Early Introduction Of Clinical Skills On Medical School Performance

Objectives: Clinical skills have remained an integral part of medical education since the early twentieth century. Clinical skills training during basic science semesters have proven beneficial for students in the preparation for their clinical rotations. The aim of this study was to determine the student’s perspectives on early introduction to clinical skills during basic sciences semesters. The study also evaluated the current structure and efficacy of the clinical skills classes at their respective institutions. 
Methods: A cross-sectional questionnaire survey was conducted among the students currently enrolled in basic sciences at different Caribbean medical schools.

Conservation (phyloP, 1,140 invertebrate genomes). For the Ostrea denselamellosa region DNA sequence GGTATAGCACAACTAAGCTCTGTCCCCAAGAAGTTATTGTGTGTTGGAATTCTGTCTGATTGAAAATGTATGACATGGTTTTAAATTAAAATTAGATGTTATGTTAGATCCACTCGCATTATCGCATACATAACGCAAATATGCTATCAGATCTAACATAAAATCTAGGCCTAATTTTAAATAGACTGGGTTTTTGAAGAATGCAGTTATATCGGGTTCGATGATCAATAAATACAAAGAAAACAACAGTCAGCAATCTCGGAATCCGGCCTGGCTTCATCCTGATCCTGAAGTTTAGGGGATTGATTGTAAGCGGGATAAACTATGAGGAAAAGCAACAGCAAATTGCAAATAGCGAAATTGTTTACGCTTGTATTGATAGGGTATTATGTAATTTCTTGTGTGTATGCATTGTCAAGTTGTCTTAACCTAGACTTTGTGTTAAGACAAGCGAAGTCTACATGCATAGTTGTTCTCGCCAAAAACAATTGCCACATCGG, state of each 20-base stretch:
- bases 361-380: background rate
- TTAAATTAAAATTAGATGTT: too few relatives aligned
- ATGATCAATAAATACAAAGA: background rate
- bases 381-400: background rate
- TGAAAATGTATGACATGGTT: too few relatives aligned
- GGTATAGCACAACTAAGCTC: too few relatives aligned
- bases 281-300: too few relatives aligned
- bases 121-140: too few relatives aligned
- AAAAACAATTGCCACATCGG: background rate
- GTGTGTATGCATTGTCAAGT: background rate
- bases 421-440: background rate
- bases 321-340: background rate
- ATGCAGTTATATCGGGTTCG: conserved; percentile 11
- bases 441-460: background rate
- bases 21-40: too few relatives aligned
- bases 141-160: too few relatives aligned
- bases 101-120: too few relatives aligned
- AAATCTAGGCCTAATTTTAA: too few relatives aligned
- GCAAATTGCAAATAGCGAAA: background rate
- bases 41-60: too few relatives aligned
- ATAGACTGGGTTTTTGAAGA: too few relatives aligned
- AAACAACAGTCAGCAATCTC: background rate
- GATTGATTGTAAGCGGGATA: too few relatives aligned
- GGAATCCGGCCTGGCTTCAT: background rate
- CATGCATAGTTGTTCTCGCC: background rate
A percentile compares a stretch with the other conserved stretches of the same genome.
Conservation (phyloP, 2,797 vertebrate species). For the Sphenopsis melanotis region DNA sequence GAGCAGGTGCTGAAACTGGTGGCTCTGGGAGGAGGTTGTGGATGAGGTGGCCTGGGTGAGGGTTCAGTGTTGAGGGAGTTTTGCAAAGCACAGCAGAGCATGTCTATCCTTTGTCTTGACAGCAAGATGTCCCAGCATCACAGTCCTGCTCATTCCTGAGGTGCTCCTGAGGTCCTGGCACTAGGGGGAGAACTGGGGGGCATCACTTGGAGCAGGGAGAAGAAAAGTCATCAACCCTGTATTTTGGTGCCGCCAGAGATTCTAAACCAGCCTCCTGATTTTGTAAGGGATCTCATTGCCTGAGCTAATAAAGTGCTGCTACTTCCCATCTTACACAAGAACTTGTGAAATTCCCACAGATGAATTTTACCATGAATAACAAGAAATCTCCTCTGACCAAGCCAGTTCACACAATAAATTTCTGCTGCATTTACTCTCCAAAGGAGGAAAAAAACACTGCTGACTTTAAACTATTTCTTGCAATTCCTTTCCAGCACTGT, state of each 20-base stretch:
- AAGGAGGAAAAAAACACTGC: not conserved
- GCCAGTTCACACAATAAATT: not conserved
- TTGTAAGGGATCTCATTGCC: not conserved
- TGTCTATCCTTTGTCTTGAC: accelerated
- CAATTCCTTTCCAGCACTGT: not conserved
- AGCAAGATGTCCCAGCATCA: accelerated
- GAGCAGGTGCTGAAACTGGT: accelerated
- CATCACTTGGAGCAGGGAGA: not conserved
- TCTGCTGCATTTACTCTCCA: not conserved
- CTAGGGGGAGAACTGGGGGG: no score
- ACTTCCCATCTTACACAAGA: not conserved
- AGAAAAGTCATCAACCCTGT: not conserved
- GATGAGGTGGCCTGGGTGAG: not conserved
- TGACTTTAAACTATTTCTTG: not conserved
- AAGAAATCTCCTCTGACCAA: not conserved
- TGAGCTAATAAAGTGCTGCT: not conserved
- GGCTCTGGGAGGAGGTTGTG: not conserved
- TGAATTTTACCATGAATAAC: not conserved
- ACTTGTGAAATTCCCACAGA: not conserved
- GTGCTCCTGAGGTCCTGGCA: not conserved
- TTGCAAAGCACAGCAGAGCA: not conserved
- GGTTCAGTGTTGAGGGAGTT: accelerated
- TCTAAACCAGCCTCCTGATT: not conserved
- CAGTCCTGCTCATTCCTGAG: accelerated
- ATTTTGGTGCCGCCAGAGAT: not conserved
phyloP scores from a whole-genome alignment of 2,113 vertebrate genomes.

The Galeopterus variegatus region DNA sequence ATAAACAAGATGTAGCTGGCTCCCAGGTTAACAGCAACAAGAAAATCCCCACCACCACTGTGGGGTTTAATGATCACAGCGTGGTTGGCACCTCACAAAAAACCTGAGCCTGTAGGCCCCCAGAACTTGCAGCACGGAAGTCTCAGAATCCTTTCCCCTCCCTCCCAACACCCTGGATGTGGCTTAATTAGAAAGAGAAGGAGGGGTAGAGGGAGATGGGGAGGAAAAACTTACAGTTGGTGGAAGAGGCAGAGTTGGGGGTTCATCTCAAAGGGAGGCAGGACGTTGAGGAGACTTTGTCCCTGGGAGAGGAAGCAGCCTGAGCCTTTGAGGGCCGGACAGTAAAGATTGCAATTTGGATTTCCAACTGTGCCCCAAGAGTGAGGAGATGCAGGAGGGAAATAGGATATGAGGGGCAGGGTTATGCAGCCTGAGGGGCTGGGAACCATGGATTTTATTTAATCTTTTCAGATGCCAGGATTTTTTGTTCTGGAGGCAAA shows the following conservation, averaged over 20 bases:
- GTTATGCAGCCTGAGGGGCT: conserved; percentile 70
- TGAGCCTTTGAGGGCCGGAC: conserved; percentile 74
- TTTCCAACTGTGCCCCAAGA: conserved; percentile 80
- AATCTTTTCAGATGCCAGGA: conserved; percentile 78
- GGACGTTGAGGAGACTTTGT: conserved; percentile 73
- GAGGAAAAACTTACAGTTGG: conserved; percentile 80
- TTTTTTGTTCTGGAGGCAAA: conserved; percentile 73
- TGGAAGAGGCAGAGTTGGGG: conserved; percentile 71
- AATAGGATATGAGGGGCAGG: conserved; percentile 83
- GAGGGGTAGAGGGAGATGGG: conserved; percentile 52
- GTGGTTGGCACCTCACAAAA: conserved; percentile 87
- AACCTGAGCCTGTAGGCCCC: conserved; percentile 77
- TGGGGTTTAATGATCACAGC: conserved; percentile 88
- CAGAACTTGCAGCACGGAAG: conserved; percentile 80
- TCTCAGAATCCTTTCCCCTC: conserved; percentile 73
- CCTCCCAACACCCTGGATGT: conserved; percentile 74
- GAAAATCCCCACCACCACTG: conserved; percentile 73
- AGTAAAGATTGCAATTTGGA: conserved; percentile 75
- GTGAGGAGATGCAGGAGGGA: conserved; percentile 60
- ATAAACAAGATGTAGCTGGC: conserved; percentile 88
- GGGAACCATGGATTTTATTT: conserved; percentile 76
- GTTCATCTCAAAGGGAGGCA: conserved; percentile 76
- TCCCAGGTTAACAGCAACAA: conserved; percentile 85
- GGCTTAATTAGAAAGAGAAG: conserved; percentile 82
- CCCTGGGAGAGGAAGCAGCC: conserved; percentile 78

Results: 89.9% of students agreed that clinical skills would be a beneficial component in their medical education and should be a part of the basic science curriculum. 77.5% of the students stated that they would be willing to begin hospital exposure in the first term of the basic sciences curriculum. Most of the students’ responded that early exposure of clinical skills in medical school starting from the preclinical years would make them more confident with patient interactions and build strong clinical foundation
Conclusion: Students perceived early introduction to clinical skills during the basic science semesters to be beneficial for improved patient interactions. These classes would aid in the acquisition of several skills which were identified as being necessary prior to beginning the clinical years. Early introduction of clinical skills starting from pre-clinical years is necessary to develop competent, scientific, modern and ethical approaches in students to interact with patients. Therefore future research is warranted to consolidate these finding and develop strategies for effective delivery of clinical skills.
Keywords   Clinical skill, preclinical, effectiveness, education, medical, clinical competency.